Forming a study habit - Pomodoro technique
Hello! I thought I would brain dump some of the things I have tried while self-studying.
I have a (somewhat) ambitious goal to self-study mathematics to a BSc level in Mathematics, before the year 2025 (plucking that objective and timeframe out of thin air). I am attempting this while working a full-time job as a leader of a software development team.
Today, I won't be talking about goal formation, as clearly, I need to do better at it. However, I will be covering more day to day problems I have found when forming a study habit.
Pomodoro techniqueFor those who don't know, the Pomodoro technique is a focusing hack, whereby you give yourself 25 minutes of uninterrupted, 100% concentration-time, then a 5-minute break. The intuition of this is that Humans have a hard time concentrating after 20 minutes, their attention span breaks down. The importance of this technique lies in these 2 parts,
- You apply all your concentration on the task, during the 25 minutes. That means no facebook, no messaging people, no checking news updates or emails. You should be thinking only on the task at hand.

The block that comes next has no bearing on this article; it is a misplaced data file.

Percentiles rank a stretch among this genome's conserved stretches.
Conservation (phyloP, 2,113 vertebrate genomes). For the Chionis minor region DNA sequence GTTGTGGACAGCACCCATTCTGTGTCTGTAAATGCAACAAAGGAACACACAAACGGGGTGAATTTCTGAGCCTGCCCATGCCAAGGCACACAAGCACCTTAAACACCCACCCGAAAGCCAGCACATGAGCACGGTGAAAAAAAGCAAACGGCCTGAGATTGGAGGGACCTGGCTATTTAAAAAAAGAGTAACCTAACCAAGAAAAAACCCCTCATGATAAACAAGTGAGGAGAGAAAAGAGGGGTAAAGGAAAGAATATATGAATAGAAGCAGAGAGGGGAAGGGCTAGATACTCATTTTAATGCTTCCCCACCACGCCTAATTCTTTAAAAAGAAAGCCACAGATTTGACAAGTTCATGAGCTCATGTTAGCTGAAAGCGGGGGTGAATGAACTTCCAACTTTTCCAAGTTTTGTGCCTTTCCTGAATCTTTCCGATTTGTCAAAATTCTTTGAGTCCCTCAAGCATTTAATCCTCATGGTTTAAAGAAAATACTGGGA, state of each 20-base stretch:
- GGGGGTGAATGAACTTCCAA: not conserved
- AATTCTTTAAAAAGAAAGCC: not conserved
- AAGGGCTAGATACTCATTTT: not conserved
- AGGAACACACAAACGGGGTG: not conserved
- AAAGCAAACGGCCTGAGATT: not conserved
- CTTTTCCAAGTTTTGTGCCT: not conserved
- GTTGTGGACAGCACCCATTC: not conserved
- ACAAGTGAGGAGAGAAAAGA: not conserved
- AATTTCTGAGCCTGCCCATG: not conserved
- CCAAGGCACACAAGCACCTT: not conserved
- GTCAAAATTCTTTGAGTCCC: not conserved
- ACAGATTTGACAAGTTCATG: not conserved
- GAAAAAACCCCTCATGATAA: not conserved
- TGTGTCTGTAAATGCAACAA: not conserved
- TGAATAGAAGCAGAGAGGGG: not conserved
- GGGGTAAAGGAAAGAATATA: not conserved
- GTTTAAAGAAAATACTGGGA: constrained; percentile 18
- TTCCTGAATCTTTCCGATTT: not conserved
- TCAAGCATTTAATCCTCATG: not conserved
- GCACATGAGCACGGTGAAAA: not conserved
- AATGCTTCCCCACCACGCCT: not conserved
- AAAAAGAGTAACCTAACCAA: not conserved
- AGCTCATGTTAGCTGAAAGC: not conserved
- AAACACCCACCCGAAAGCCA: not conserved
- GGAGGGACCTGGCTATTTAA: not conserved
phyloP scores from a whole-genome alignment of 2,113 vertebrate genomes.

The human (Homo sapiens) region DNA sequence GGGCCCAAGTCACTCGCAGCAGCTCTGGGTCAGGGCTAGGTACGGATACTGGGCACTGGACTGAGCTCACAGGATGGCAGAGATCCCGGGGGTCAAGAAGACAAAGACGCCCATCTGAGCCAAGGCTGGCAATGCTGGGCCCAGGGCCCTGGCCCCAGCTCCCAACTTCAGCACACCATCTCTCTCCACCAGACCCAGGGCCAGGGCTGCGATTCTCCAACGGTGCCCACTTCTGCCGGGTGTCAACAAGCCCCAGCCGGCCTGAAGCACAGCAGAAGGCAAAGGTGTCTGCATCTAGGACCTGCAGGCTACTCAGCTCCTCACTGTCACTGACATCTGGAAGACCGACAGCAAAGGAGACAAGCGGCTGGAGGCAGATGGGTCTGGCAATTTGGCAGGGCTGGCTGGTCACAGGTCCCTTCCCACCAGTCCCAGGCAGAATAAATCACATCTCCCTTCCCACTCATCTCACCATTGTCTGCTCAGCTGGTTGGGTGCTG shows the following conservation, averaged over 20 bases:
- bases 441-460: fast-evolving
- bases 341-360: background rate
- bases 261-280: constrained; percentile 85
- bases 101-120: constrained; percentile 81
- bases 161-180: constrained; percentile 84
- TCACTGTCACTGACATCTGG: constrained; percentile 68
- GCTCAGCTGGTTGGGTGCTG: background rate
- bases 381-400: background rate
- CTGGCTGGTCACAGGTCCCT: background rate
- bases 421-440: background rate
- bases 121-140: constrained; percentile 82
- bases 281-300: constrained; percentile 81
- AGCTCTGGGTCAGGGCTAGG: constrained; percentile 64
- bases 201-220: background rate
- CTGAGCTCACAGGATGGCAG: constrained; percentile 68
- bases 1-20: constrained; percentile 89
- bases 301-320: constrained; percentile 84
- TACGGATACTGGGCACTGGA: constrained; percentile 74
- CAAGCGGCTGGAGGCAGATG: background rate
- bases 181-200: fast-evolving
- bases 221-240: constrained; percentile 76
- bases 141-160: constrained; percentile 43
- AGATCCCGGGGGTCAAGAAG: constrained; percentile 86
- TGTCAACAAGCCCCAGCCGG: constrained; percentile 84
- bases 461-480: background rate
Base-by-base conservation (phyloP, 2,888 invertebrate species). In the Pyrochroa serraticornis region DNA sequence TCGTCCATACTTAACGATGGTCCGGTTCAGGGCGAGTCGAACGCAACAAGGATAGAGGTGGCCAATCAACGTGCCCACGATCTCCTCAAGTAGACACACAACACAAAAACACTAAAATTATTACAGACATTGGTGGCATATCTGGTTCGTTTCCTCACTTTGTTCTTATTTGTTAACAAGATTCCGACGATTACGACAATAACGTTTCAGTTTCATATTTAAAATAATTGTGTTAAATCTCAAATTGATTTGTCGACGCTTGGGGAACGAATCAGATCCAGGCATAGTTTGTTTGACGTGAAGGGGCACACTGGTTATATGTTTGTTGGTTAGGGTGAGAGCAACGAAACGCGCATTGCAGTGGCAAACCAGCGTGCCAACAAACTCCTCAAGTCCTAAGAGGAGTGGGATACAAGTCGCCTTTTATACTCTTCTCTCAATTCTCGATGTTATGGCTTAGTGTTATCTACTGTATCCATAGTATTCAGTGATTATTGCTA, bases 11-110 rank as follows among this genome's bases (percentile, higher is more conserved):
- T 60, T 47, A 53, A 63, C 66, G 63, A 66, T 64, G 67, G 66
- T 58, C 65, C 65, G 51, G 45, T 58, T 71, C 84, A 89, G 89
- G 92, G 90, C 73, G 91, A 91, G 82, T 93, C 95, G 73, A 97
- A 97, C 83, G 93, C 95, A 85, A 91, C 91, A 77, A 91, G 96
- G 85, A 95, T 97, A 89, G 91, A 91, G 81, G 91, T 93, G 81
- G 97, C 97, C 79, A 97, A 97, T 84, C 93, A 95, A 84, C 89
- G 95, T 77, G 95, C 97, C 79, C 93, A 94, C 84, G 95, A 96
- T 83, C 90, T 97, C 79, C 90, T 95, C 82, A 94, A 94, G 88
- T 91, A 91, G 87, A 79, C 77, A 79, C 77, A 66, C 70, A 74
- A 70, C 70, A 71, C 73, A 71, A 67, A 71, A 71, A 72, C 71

- You must have a break. Don't skip the break. Don't do a similar activity in your break time to what you were concentrating on. The value here is to disengage that tunnel vision and replenish your attention span. It's common to find creative solutions by accident at this time, as your brain is free to wander.
I like the Pomodoro technique. It feels nice to carve up your study time in 30-minute blocks and that it acknowledges the limitations of attention. I also use this technique when working on long DIY projects that really test my motivation.
I first built my study habit around performing 1 Pomodoro per day. This fits well with my daily schedule and did not take too much commitment to do.
I did find problems with this though. The 25 minutes would be good, but I would usually drop the 5-minute break in favour of responding to work emails/listening to podcasts/reading a book. That 5-minute period would be abused into cramming in another task requiring plenty of attention.
I still use the Pomodoro technique and I am experimenting with variants on the "1 Pomodoro per day" habit, which I will share in an upcoming post.
Thanks for reading!